Books

Kenny Loggins is Still Alright

Kenny Loggins looking very Yachty in an early-1980s photo session.
Kenny Loggins looking very Yachty in an early-1980s photo session. Kenny Loggins personal collection
Tom Cruise and Kenny Loggins are forever intertwined in pop culture by the 1986 high-flying action flick Top Gun. The actor as the star and driving onscreen force, and the musician for his distinctive performance of the film’s theme song, “Danger Zone.”

But the pair had never actually met in person until October 2016 when they were coincidentally booked to appear on TV’s Jimmy Kimmel Live! And the singer had just one question for the onscreen flyboy.
“I said to Tom ‘I know you’re working on the Top Gun sequel right now. Is ‘Danger Zone’ a part of it or not?’” Loggins says via Zoom from his home in Santa Barbara. “And he told me ‘Kenny, it wouldn’t be Top Gun without ‘Danger Zone.’ And I’m really glad he felt that way!’”

Now, six years later, the original track (not the version Loggins re-recorded for possible inclusion) is heard near the start of today’s hottest box office ticket, Top Gun: Maverick.

Loggins talks about that song, his other giant soundtrack hits (“I’m Alright” from Caddyshack and the theme song from Footloose), life, career, collaborations, and personal journey in and out of music in a memoir written with Jason Turbow, Still Alright (320 pp., $30, Hachette Books, out June 14).

“About halfway through the process, I realized that writing this book was a cross between a therapy session and a deposition!” Loggins laughs. “I’d be in the middle of a story and Jason would tell me that I had contradicted myself earlier. I realized my life is a paradox, and it was a process for me.”

As a young man, Loggins absorbed anything and everything about music, briefly touring as a member of a latter-day version of The Electric Prunes even attending the Monterey Pop and Altamont Festivals. Both of which went down in music history for very, very different and well-documented reasons.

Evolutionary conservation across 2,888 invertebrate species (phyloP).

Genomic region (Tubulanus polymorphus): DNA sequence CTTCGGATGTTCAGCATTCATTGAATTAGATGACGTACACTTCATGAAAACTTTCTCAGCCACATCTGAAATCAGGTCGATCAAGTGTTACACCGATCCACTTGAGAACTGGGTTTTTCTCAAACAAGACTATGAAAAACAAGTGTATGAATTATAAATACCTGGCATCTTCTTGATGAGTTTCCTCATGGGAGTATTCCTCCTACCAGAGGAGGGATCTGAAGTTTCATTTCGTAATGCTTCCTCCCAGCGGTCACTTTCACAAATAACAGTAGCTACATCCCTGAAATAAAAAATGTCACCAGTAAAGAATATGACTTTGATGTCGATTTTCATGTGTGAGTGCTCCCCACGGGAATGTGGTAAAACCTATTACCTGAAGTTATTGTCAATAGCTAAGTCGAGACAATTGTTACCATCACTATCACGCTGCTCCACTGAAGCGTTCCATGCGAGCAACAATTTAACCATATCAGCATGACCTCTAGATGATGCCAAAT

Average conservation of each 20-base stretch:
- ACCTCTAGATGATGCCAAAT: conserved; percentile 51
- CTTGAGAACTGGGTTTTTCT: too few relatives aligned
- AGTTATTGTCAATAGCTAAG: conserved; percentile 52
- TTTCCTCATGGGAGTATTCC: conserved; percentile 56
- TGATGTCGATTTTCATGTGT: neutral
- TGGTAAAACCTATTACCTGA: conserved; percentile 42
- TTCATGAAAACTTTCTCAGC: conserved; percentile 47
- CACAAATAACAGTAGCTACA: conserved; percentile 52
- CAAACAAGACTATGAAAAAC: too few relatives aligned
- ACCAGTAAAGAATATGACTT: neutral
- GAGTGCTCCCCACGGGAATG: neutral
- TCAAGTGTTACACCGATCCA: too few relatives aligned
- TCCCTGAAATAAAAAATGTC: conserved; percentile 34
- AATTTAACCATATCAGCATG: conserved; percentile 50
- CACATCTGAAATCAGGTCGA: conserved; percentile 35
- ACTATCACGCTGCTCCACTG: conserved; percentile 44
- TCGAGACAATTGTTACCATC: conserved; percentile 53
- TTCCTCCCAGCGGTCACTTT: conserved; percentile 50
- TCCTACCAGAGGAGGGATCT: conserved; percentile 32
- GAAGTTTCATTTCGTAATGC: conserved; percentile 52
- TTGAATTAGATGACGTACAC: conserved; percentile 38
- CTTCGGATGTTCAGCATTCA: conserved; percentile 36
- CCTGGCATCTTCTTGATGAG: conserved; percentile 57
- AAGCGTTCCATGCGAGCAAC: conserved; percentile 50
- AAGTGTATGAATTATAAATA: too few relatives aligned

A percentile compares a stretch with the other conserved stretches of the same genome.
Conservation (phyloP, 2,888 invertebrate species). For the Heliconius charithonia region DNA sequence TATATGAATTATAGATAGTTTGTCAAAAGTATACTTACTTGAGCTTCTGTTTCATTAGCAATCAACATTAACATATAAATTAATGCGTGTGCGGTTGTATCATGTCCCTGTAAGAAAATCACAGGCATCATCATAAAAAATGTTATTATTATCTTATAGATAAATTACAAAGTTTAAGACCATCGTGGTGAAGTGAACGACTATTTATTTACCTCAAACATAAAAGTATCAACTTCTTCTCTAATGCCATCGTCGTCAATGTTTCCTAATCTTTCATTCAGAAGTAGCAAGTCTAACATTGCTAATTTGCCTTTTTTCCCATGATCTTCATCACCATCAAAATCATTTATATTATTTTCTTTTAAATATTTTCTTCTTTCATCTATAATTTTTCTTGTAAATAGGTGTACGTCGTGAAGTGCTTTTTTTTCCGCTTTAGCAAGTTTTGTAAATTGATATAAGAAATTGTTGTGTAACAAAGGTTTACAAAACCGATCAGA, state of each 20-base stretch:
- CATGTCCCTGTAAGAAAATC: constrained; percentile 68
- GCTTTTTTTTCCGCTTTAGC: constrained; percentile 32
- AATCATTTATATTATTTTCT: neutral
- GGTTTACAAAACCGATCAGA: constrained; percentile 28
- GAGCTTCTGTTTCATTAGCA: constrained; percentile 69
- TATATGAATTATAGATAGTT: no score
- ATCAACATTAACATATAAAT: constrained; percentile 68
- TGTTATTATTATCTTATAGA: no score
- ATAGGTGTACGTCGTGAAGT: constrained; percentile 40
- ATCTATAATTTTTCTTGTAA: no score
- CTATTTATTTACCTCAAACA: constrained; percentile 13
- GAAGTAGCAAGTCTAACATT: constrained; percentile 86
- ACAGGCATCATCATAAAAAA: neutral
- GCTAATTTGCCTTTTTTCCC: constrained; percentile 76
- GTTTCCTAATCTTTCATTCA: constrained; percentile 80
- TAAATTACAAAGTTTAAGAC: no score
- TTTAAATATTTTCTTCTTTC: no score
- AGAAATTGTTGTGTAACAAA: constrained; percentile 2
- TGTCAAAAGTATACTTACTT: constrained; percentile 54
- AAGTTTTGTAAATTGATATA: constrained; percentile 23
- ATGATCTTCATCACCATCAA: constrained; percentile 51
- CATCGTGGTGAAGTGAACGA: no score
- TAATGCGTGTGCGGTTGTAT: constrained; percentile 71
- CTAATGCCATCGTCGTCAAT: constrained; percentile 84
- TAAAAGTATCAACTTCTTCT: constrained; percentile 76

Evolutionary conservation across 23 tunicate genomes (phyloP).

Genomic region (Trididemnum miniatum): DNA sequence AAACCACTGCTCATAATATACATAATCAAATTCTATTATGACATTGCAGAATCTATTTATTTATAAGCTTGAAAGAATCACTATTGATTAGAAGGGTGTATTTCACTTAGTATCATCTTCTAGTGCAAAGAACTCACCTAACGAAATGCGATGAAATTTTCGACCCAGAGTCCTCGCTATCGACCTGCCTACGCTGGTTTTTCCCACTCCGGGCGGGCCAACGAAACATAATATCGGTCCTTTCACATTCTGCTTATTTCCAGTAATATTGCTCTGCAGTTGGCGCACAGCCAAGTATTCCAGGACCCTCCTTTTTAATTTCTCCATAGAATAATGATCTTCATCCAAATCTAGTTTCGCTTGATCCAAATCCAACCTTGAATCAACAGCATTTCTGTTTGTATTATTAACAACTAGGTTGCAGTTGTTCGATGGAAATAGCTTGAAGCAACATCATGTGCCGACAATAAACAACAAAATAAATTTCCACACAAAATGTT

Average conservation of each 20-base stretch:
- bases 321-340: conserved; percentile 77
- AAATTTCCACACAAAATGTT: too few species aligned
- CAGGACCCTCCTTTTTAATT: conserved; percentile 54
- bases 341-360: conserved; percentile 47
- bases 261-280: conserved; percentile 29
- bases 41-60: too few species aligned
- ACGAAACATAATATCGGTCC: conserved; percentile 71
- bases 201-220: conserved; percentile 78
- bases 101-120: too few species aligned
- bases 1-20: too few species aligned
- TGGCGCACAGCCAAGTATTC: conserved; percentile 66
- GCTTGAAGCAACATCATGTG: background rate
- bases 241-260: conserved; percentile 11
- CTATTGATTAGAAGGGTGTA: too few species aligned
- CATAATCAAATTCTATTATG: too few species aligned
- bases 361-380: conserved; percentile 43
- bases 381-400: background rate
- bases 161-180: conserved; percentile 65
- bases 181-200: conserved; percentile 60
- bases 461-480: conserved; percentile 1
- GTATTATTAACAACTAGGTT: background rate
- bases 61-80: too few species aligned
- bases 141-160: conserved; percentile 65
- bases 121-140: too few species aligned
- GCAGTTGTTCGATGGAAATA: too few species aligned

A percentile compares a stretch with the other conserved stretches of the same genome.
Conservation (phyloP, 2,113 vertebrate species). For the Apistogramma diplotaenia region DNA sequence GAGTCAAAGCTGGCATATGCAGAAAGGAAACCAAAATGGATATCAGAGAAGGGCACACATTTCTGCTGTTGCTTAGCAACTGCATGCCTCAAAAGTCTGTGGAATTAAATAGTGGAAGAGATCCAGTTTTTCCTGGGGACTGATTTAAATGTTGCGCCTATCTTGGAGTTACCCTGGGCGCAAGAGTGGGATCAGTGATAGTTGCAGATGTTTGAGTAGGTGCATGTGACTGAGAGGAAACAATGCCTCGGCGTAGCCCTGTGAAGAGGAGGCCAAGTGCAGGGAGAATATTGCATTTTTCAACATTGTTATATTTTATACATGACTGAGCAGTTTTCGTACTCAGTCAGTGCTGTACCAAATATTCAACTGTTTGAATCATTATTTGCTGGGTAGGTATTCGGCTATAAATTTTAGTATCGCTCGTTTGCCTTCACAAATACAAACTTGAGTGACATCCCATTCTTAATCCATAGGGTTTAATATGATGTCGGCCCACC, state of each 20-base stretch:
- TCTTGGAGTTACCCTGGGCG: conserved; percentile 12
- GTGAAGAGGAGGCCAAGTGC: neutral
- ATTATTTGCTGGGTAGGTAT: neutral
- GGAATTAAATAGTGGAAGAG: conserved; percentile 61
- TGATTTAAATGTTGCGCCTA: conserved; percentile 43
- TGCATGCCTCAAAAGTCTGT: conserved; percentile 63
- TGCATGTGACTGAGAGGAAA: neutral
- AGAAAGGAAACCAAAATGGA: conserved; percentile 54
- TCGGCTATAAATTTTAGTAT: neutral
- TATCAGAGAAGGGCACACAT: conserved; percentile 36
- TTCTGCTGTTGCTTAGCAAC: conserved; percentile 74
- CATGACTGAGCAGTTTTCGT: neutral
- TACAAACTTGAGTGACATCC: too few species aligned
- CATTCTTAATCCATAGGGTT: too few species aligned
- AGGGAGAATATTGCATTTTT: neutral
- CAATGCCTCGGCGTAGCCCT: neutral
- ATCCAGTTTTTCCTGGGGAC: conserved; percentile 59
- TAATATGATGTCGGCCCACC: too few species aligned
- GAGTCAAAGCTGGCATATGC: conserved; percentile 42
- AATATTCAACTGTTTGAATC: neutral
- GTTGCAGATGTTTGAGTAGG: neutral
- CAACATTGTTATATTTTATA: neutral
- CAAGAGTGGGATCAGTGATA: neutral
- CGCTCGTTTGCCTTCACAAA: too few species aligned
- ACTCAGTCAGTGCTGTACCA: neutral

“Altamont became a metaphor for the end of an era, but it wasn’t consciously that way. It was just a badly-produced show. But Monterey felt like the beginning of something big. Like something was going to happen,” he recalls.

Dedicated to music (he wrote both later Loggins & Messina hits “Danny’s Song” and “House at Pooh Corner” while still in high school), his initial success came as half of that “accidental duo” with Jim Messina (ex-Buffalo Springfield, Poco). They also scored with “Angry Eyes,” “Vahevala,” “My Music” and “Your Mama Don’t Dance.”

But the five-year partnership was complicated and unequal, as Messina-as-producer had final say (and strong, unmovable opinions) about music, songwriting and touring that were not always in line with that of Loggins. They’ve had on-and-off brief reunions since their dissolution but were hardly—as the title of an early greatest hit compilation said—“best of friends.” But he did give his former partner a heads up on the book.

“I sent him the Loggins and Messina chapters. I wrote him a letter that said it’s too late to change it, but if he wanted to talk about it, he could call me and we’d talk it through together,” Loggins says. “It was the perspective of a 22-year-old [who felt] picked on. I didn’t have more chops on how to defend myself to speak up, so I didn’t.”
Nevertheless, Loggins would churn out many hits, often in collaboration with others. His solo breakthrough “Whenever I Call You Friend” was co-written with Melissa Manchester and performed with Stevie Nicks. Michael McDonald co-wrote and/or sang on “This Is It” (written as a motivational tune to Loggins’ sick father), “What a Fool Believes” (a big hit for McDonald’s Doobie Brothers) and “Heart to Heart” (also written with David Foster). “Don’t Fight It” was a duet with Journey’s Steve Perry, and “Celebrate Me Home” co-written with jazzman Bob James.

“It’s really musically stimulating for me because invariably, your collaborator will go somewhere you hadn’t of thought of,” he offers. “Then I bring my own personality and melodic sensibilities to the party. We come up with something neither of us would have on our own. An in a perfect world, you’ll hear both writers in that song.”
Still Alright seems almost perfect balanced in that includes plenty of words of all three legs of a good Rock Memoir Stool: Creative/recording process, personal revelations/insight, and stories/anecdotes.